The culture of Chernihiv Oblast can surprise the world, but it will be after the Victory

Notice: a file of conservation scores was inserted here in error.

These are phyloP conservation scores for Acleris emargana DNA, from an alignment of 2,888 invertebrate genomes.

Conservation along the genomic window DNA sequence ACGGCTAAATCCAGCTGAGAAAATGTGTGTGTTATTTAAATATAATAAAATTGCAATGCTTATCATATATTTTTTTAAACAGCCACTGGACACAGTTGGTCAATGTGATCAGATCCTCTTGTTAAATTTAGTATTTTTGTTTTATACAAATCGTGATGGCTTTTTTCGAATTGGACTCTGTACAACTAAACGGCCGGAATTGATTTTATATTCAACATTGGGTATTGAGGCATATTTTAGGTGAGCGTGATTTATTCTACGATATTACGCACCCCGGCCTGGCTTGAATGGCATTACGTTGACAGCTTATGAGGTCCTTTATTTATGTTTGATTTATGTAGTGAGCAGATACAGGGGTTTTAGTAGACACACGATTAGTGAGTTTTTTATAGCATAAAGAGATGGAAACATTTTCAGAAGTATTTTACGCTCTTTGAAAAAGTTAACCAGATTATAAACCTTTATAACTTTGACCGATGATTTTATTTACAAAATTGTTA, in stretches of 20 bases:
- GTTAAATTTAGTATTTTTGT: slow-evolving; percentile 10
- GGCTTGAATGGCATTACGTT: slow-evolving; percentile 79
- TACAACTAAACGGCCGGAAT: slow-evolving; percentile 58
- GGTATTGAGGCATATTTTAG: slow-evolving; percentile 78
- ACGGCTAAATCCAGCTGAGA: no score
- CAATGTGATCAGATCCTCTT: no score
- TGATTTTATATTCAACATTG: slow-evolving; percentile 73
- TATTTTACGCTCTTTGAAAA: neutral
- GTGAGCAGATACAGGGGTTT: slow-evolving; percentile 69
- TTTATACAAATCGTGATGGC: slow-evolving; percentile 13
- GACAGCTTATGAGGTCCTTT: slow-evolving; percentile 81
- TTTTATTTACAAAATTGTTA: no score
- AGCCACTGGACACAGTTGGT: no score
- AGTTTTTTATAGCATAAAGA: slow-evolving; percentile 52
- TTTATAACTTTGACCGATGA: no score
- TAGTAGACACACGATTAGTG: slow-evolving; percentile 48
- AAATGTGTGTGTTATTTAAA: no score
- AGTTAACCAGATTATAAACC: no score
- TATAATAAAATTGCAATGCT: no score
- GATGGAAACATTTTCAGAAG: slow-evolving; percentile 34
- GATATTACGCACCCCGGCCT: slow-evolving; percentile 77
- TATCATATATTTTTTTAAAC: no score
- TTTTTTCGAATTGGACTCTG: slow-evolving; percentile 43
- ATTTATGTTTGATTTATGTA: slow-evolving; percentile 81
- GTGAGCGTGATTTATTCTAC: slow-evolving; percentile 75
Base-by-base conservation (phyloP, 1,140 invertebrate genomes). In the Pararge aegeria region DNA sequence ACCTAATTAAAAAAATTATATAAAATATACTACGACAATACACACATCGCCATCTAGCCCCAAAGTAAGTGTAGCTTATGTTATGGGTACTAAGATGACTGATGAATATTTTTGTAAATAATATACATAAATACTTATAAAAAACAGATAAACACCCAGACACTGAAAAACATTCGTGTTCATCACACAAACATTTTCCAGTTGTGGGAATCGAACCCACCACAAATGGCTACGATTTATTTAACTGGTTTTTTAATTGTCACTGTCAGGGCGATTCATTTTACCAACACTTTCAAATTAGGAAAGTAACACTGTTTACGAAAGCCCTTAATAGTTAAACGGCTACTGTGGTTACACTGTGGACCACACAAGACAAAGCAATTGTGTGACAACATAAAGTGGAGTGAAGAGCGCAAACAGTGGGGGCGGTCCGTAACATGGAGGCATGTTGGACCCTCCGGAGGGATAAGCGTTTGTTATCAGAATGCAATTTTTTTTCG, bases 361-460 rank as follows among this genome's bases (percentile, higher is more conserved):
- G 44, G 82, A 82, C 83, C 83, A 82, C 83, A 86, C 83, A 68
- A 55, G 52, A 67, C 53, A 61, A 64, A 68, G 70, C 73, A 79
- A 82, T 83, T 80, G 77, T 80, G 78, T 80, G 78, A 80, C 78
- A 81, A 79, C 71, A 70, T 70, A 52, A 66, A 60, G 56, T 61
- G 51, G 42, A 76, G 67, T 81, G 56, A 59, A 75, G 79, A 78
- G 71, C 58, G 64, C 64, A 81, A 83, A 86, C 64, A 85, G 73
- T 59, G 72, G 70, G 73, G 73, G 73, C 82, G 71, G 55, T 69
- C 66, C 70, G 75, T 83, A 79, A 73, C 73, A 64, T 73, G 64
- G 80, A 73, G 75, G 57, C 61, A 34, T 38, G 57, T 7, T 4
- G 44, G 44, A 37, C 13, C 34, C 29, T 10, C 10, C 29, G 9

It is said that the Tryplian culture once appeared in these northern lands: where it appeared and where it disappeared is unknown, but not without a trace. The first written mention of Chernihiv can be found in Nestorova’s “Tales of Bygone Years” – the chronicler records that Prince Oleg of Kyiv concluded an agreement with the Greeks as a result of a successful campaign against Byzantium. Modern historians testify: the road to Tsargrad was familiar to the soldiers of Chernihiv since 860, from the first campaign of the Russians to Byzantium led by Prince Askold. Regardless of the dates, this is also where “the Russian land went.” Chernihiv always argued with Kyiv for first place, but was not second and was close. So in February 2022, these two cities together opposed the enemy. In an intercepted telephone conversation, the Russian occupier told someone that they were razing the city to the ground. Now it is known: out of more than 2,600 damaged and destroyed objects in Chernihiv – 20 cultural monuments and 16 religious buildings. Can culture be ready for war, how to adapt to wartime and, at the same time, give a new impetus to development – we talk about this with Yuriy Tkach, director of the Chernihiv Regional Art Museum. Grigory Galagan. In 2022, the museum received a grant from the European Union, thanks to which it survived the difficult winter and has ambitious plans for the future. On the cultural front, the EU also stands side by side with Ukraine, helping to preserve and develop. Mr. Yuri, Chernihiv is a border town. How to preserve museum values during the war? – Can a culture be ready for war – a philosophical question since peacetime. War leaves no options: we must be ready. We knew what to do in emergency situations according to the protocols, but we were completely unprepared materially and organizationally. Even if they wanted to take something out, they wouldn’t be able to do it, because there was no order (and we are a state institution), no transport, and no enough packing materials. We bought some, spending all available funds, but that was enough for the first round of packing, and we were already packing under shelling. On the 24th, there was a chance to take out at least part of the exposition, then the roads were covered under fire. And we decided: Chernihiv will not be surrendered, it is safer here than driving in unpredictable conditions. We hid everything we could in Chernihiv, a lot remained in our storage. The museum walls are powerful, they have withstood, but the windows have fallen out. But thank God, the collection did not suffer critical damage, we were spared the fate of Ivankov, the Skovorodyn Museum, the building of the Tarnovsky Museum of Antiquities, the injured memorial house of Kotsyubynskyi… But it was necessary to ensure proper storage of the museum collection, and with broken windows and without electricity, this is impossible. Was the European Union grant involved specifically for these purposes? – That’s right. Ukrainian culture is well trained to survive in peace, and war teaches to make quick decisions. Already in March, when the city was still under siege, we turned to international organizations and foundations for help, and at the same time we repaired the damage with our own resources. Later, when we received grant funds from the EU through the international alliance for the protection of cultural heritage in the conflict zone ALIPH FOUNDATION, we made some repairs, bought construction materials necessary for a possible evacuation. Of course, the main thing was to secure the collection, so everything was done to securely preserve all the rooms. Initially, it was planned to install metal armored shutters, but then they consulted with the grantor and sealed the windows, 30 of which were damaged, in a different way. Therefore, in winter, both the temperature and humidity level in the museum were within acceptable limits. Our special acquisition is a solar station. We launched it in the run-up to winter, providing back-up power in case of power outages – the building, which is currently operating, and the contemporary art department, are powered by a solar station. So, the EU grant is invested in preserving our heritage. But, of course, also in development: we have seen how profitable and reasonable it is to use alternative sources, so we plan to increase the share of “green energy” in the energy balance of our museum. This is a common European practice, and it is our contribution to the support of the energy front of Ukraine and to the protection of nature in general. We also received help from the museum community. Since the beginning of the Russian war, on the initiative of a group of museum workers in Ukraine, the Museum Crisis Center has been created, which helps colleagues throughout Ukraine with resources for the most mundane, but vital expenses – gasoline, packaging, wages for people who did not leave the museums and continued to work… Timeliness, scale and the significance of this work is even difficult to assess – perhaps later, after the war. Now we are simply grateful to them. It was the first organization that significantly and very quickly helped Chernihiv museum workers, and not only our museum. It was from the Museum Crisis Center, when the city was under siege, that we received first aid and were able to pay employees’ salaries. Then the Center handed over the generator to us – but it didn’t arrive, because the volunteer transport that was transporting it was shot near Chernihiv: the volunteers were killed, the cargo burned… Then volunteers from Kyiv brought us medicines and products for museum workers – and part of the costs were compensated by the Museum Crisis Center itself. The war goes on, but so does life: what is it like in the wartime museum? – The museum does not work in full. The first and second lines, like a year ago, are ready for evacuation and stored in a safe place. But, I hope, it is not evacuation that awaits us, but the restoration of the exposition. Now five halls are open: one in the shelter, four – on the floor. Currently, we only show works from private collections or digital copies of museum works, but we are preparing an exhibition of graphic reproductions for the museum’s 40th anniversary in May. In February and March, we showed the exhibition of our artists “This is my war” – beautiful and difficult, because we experienced it personally. And then they opened an exhibition of portraits and landscapes, because in times of war, people dream of peace and want to see peace. In the incomplete month of April, more than 170 guests visited the museum – with tickets, and there are also social projects, there are always students of the art school, and beneficiaries go – we do not record these numbers. What is important is that there are more young people, and this is also a challenge for us – to interest them and keep them. By the way, you mentioned the new “chips” of the museum… – Because of the war, we paid attention to the basement floor – it served as a shelter first for exhibits, then for people. When it became calmer, we remembered that a theater group once worked in that room, actors and amateurs even staged plays. So we decided to put things in order there, did almost a major renovation, installed the Internet, installed modern gallery lighting and equipment – and now the city has a new, modern art space. Up to 80 people can be freely accommodated there and not only exhibitions, but also concerts and discussions can be held there. There are two more small halls nearby – we also plan to connect them, because already today there is a request from artists for this site. In fact, there is also the merit of the European Union grant here – if we did not have the funds to repair and strengthen the museum, for the solar station, the issue of the new art space would be postponed indefinitely. But fortunately, we were able to do both. Does the museum make money? – Last year, despite the war, we earned almost as much as in the previous year – first of all, from state expertise services. In 2022, artists wrote a lot and sold works abroad, but in order to export a work of art outside the country, a certificate is required that it is modern art and is not an object of cultural heritage. At that time, even Kyiv museums did not provide this service, that is why they turned to us and still do, and we have a good income. And we are pleased that Ukrainian artists are in demand abroad – it is deserved. Is it worth investing in culture during war? – You should always invest in culture. Look at the experience of other countries, our closest neighbors – there culture is supported by the state, but does not beg, has its own funds, a resource for development, for transformations, for promotion – and therefore is known, interesting for people and attractive for artists. It’s good when culture is protected and has opportunities – but for that you need to invest in it and give it the opportunity to be free. By the way, how did your foreign colleagues support you? – We sincerely thank our colleagues from the European Union – for example, the Polish Committee for Assistance to Museums of Ukraine, created on the initiative of the director of the Warsaw Uprising Museum, Jan Oldakowski, and the Pavel Vladkowicz Institute. Thanks to them, we bought equipment for digitizing museum collections, as well as restoration materials, because our restoration workshop was completely destroyed. It is not the first time that we receive aid from the EU and European countries – and it is put together like a puzzle: each action complements and develops the previous one and prepares the ground for the next one. In 2020, we raised funds from House of Europe to go online (due to covid). We did not interrupt the work process, held online exhibitions – now this experience and technical capabilities have come in handy. Since 2021, we have been running a grant project with the participation of Germany and a number of other countries – within its limits, 9 hubs were created in European countries, one of them – in Chernihiv. We prepared materials about art as a way of integration using the example of the life of internally displaced persons in Ukraine. Since the beginning of the Russian war, we reoriented this grant and together with the NGO “AmaTea Theater” prepared documentary stories about the war, which were shown abroad. Now, at the third stage of the project, we, together with our photographers Vladyslav Savenk and Valentin Bobir, were preparing materials for a photo exhibition about the events of February-March 2022 in Chernihiv. This photo-fixation of the destruction by the Russians of cultural heritage objects, the educational sector and people’s lives during the siege has already been seen live in Poland and Malta, and in Portugal and Turkey – in online format. The European Union reliably supports us in times of war, we would like every European to know that this aid, these funds are really very important for Ukraine and work for Victory. But it is no less important that people in Europe and the world realize what kind of enemy we are up against together. We have terabytes of photo materials and professionally edited documentary video about the events in Chernihiv during the war years. In cooperation with Suspilnyi – Chernihiv, we have prepared these materials with an English translation – specifically for a foreign audience. Because sometimes people there simply lack information about real events. A case in point is our exhibition in Malta during the European Higher Education Forum. Participants from more than 20 European countries were amazed by what they saw and heard, which they simply did not know about. And this exhibition is also our contribution to the united cultural front. Ukrainian cultural heritage: what do we preserve, what distinguishes us and what is interesting to the world? – If we talk about artists, Ukraine is identified by our artists of the 19th century. These are Ukrainian artists, although the state in which they worked was called the Russian Empire. And then there is Ukrainian Baroque, there is an amazing collection of over 300 unique icons. There are Zhuk and Bogomazov, who represent the 20th century. At the same time, our patrons – the Tereshchenkas, the Galagans, the Tarnovskis collected not only Ukrainian works, but also works of Eastern and Western art, brought them to Ukraine, and therefore involved Ukrainian society in the world cultural process. We also see their collections today – so their work continues, the heritage is preserved, world culture is presented in Ukraine as well – as Ukrainian patrons wanted. And we would also like the collections of Ukrainian museums to be known in the world, so, for example, the portrait gallery of the Galagans, some old Western European masters, Ukrainian painting of the 20th century from our museum can already be found through Google. And there, of course, we will show the culture of Chernihiv region in the Ukrainian and global context – it is capable of surprising. But everything is after the Victory. You can find out more about EU projects and see the cultural mosaic “Together we create. Together we save” by following the link: #РазомЗберигајом #РазомТворимо The publication was prepared with the support of the European Union. Its content is the sole responsibility of the author and does not necessarily reflect the position of the European Union.